Understanding Grout Colorants

If your tiled room is beautiful except for dingy tile grout, you might want to look into using a grout colorant to make the whole room look better. Your tiled floors will be so much more attractive if you had used a different color grout than off-white. But who wants to remove all the grout and start over? That’s a lot of work on a job that has already taken a lot of work to start with.

The solution is simple – you can restore your grout to a uniform, attractive color by applying a colorant that’s made specifically for grout.

Advantages of Colored Tile Grout

Using a colorant on old and dingy grout can show off the room the way you’d like it to look. It still retains its look as actual grout, so the tiled floor won’t look like a laminate.

It’s also known as grout paint, and you can purchase various pre-mixed colors and some custom blended colors. The colorant products made today are easily applied, they look great, and they can last up to fifteen years.

Preparing To Use Colored Tile Grout

You’ll want to inspect your floor first, and replace any old grout that is broken down. Don’t wait until coloration is done to make repairs. Do them first. If the colorant you apply doesn’t precisely match the shade on the floor, you don’t need to worry – your new color should show up when everything dries.

If your floor is terrazzo or natural stone, or another unglazed tile, be sure to seal it before you color the grout. Grout coloring can stain the flooring permanently.

A fresh coat of sealant may make the grout coloration stick less easily to your grout, so you may have to be patient and go from one tile to the next. Here is one case where you don’t want a fast-drying grout colorant.

Preparing and Applying Colored Tile Grout

Preparing and applying grout coloring is different than just painting a wall. You’ll still want to use a brush, and you can do it easily as long as you are comfortable kneeling for a prolonged period of time. If you’re using grout colorant on a large room, you may be kneeling for hours! It’s not as easy as it sounds. You’ll also need a good dose of patience, and be sure to follow all the label instructions on the product you choose.

Every different brand of colorant for grout may have different instructions, so choose the brand first. The things that vary between brands include waiting time, drying time and methods of application.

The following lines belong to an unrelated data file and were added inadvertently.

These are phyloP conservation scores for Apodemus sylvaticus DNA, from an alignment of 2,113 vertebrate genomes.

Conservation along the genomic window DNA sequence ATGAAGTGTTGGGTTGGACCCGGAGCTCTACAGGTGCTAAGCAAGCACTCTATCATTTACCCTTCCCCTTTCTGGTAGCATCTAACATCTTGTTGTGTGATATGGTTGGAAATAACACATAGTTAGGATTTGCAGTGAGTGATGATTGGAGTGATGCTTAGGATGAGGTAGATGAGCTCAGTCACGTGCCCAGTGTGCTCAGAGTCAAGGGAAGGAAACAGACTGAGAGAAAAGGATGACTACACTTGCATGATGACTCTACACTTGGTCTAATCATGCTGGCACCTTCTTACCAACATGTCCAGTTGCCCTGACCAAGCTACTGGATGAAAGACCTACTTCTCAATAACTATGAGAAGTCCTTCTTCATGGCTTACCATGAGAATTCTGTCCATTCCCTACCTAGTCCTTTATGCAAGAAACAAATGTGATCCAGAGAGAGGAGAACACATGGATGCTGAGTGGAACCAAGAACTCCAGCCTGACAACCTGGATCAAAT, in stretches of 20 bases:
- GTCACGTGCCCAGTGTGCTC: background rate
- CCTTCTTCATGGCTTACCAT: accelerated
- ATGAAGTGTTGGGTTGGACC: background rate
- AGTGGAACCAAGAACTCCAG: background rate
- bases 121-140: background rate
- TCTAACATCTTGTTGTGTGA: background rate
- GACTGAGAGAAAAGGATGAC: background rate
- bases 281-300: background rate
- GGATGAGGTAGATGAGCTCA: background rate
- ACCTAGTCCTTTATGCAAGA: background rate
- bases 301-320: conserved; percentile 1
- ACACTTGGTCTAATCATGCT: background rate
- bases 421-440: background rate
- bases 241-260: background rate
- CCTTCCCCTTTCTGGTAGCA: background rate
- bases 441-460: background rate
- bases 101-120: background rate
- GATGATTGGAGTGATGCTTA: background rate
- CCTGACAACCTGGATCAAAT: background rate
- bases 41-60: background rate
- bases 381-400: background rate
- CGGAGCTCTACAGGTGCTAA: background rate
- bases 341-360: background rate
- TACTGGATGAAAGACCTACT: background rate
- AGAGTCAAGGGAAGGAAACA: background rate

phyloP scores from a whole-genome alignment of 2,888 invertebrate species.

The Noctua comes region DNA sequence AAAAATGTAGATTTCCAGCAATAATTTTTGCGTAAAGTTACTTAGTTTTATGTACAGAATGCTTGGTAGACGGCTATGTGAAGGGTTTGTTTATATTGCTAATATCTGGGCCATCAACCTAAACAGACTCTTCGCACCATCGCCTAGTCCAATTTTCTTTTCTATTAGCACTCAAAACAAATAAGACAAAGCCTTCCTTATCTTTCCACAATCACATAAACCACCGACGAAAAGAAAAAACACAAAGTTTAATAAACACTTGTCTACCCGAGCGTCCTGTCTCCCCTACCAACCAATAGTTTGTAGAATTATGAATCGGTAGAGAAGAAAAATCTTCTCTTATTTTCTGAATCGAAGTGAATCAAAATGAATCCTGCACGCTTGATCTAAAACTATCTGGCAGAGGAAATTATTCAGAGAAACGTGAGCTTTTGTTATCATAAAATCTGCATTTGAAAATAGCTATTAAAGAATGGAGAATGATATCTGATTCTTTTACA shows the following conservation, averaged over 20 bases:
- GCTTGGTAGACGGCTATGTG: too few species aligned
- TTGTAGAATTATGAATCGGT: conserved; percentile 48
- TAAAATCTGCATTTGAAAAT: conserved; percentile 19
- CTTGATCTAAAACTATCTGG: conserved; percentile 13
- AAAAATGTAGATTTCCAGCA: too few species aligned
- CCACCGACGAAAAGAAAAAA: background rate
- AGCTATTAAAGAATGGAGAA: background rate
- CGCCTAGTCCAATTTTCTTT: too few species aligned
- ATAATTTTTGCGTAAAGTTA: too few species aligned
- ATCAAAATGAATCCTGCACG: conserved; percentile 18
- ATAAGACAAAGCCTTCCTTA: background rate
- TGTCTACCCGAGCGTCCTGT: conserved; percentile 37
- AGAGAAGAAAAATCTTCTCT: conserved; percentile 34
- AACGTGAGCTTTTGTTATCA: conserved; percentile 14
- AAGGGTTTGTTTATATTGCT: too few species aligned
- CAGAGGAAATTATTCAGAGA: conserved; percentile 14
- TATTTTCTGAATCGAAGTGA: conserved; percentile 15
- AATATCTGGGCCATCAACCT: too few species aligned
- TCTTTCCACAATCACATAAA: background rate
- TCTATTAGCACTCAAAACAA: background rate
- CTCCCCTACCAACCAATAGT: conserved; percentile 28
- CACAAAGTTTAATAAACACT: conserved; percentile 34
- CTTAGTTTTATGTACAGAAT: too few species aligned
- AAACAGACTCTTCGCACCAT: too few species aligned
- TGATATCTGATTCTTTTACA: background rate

Types of Grout Coloring

There are various types of grout coloring that experts will recommend, depending on the experience they have had with the product. A tile layer has probably used many different kinds of coloring for grout, and will know which ones are easiest to apply, and which ones yield the best results.

Most professionals use a product that doesn’t take a long time to dry. But in some jobs, it’s actually beneficial to have a slower drying product.

Some brands of grout coloring may require that you finish applying the product and clean-up within the space of an hour. This is not always possible, if you’re working on a larger room.

Matching Grout Colors

Matching grout colors is more of an art than a science. The use, age and cleaning products used can cause your grout to become discolored, and if you use any of the original batch to fill gaps, the colors won’t match. If you want to match grout that has discolored, you will need to experiment and eliminate non-matches. You’ll need to remix and compare each time you do that, to get the best match. Grout may also change its color as it dries, so let any grout dry before making a final comparison.

First, you’ll want to clean your current grout with an 02 bleach product before you try to match colors. Get a grout sample chart from a local home improvement store and pick out the grout color you used originally, as close as you can. Be sure to use only dry grout color for measuring and adjusting colors.

You can experiment with color combinations in grout by mixing small batches, and allowing them to dry. Then you can compare the colors. Use as close as you have to the original color, and a lighter and a darker match.

Create a handy sample board so that you can compare the grout colors side by side. Mix a batch of the original color, or use lighter and darker colors mixed, always using the lightest color as dominant in each mixture. Apply this sample to a board, and let it dry all the way before you compare the color to your existing grout colors.

Continue to mix your different colors and apply newer colors to the board so that you can easily compare it to the grout you have now. Your best bet is to start with the lighter colors, adding smaller amounts of neutral and darker colors. Make sure to track how much color you are adding, so that you can duplicate it when you find a match. Mix in your colors and compare until you’re as close to a match as you can get.

You can get expert assistance by getting help in your color mixing from someone who is familiar with the process of mixing colors. This may be a crafts-person or an artist, or a local tile layer with a good deal of experience. You can also order a custom color of grout, and use that for the whole area.

If you’d rather go the route of removing grout and replacing it with your own color choice, the possibilities are truly endless. The basic steps of mixing and using grout are the same, whether you’re using colors or not. A custom color will add more warmth and personality to your tile.

Choose a color that you like a lot from the choices available to you. Buy at least two bottles of acrylic paint, if you’ll be using that to make the custom coloration. Buy your grout in pure white, so that you can dye it the color you want. Mix your grout as you normally would, and then add grout colors until you have your custom hue.

 

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